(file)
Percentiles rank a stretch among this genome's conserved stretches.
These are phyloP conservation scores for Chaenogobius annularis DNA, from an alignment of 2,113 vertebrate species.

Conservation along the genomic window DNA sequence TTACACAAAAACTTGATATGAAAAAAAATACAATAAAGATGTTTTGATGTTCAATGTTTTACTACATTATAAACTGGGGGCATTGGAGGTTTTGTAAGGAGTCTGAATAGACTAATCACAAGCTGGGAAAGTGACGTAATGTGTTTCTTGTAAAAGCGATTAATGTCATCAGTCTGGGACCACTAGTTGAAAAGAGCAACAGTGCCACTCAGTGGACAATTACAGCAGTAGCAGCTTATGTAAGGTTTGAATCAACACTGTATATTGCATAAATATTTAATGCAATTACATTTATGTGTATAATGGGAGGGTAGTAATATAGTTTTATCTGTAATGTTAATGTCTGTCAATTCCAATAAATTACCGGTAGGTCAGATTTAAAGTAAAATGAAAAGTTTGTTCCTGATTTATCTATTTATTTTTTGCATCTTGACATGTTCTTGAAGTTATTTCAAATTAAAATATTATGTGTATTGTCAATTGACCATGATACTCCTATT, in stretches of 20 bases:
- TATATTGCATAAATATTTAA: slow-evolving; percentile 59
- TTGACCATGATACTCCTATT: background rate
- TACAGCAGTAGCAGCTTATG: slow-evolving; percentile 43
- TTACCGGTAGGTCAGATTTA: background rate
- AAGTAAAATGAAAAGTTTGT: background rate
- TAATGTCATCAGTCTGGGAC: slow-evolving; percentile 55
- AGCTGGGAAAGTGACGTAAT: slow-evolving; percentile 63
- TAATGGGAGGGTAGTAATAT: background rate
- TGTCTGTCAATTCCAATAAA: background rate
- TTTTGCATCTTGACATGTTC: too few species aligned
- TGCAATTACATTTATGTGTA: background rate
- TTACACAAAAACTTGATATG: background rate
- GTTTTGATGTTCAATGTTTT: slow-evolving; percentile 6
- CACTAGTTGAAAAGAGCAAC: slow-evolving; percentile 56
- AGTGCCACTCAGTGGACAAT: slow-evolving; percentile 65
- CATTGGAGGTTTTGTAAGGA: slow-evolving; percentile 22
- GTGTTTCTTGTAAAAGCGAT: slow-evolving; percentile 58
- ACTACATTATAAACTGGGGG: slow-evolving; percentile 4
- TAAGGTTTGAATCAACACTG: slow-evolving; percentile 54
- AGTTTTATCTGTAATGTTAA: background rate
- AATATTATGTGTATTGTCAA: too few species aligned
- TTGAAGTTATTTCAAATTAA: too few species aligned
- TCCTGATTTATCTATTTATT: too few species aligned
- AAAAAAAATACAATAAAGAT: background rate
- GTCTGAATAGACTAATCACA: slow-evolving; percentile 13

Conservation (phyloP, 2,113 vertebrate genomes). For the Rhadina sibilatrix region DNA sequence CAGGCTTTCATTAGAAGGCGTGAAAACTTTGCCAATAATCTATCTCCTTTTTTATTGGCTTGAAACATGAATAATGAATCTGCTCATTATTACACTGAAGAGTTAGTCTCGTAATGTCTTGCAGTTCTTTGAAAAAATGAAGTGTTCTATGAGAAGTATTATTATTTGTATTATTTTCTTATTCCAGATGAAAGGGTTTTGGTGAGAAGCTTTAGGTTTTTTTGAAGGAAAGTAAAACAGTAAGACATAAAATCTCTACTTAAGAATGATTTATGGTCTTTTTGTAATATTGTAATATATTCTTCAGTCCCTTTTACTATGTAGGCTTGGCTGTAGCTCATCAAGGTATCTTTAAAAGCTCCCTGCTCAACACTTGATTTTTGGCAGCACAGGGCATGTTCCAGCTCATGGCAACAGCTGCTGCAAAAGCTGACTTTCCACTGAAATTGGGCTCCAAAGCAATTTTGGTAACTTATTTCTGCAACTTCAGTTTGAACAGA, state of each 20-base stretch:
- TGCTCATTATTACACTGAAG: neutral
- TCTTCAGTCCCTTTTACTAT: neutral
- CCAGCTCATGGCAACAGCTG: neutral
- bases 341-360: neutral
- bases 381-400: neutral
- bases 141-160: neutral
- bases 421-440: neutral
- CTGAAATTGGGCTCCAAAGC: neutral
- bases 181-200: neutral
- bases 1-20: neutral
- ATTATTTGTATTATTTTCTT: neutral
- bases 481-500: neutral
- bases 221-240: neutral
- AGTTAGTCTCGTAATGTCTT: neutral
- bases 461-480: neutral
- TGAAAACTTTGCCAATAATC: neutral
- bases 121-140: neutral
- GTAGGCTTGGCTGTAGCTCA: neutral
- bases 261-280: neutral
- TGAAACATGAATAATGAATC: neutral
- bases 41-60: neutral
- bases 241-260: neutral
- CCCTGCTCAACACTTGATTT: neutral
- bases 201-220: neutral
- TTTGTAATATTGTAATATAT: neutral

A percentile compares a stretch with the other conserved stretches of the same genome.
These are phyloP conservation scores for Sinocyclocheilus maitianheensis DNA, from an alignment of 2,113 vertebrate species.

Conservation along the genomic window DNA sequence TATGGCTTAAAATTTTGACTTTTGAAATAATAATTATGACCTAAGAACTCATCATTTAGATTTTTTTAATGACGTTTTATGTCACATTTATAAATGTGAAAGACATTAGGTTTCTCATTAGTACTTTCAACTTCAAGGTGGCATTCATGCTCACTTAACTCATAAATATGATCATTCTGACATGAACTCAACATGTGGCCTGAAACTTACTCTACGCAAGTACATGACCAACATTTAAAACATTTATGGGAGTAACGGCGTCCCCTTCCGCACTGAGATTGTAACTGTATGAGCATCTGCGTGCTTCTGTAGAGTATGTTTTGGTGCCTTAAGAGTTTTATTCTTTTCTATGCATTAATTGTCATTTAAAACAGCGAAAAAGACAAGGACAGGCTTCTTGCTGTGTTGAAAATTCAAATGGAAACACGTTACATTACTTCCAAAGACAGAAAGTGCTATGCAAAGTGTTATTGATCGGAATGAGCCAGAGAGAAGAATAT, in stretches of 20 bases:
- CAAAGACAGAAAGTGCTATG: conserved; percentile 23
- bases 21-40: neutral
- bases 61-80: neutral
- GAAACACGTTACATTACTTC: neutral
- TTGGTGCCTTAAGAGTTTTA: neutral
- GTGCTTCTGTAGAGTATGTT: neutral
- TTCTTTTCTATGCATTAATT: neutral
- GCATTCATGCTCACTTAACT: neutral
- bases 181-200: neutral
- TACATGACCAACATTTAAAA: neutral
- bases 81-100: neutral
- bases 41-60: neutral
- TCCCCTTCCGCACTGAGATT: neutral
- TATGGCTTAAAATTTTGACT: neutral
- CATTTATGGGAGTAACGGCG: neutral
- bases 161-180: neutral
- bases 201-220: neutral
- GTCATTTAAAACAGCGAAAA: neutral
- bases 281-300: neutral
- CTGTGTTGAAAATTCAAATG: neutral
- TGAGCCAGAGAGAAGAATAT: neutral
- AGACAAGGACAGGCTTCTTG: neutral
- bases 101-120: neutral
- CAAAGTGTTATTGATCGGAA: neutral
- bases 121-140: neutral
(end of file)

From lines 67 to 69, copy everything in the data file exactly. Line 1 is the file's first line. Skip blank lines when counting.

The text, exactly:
- TACATGACCAACATTTAAAA: neutral
- bases 81-100: neutral
- bases 41-60: neutral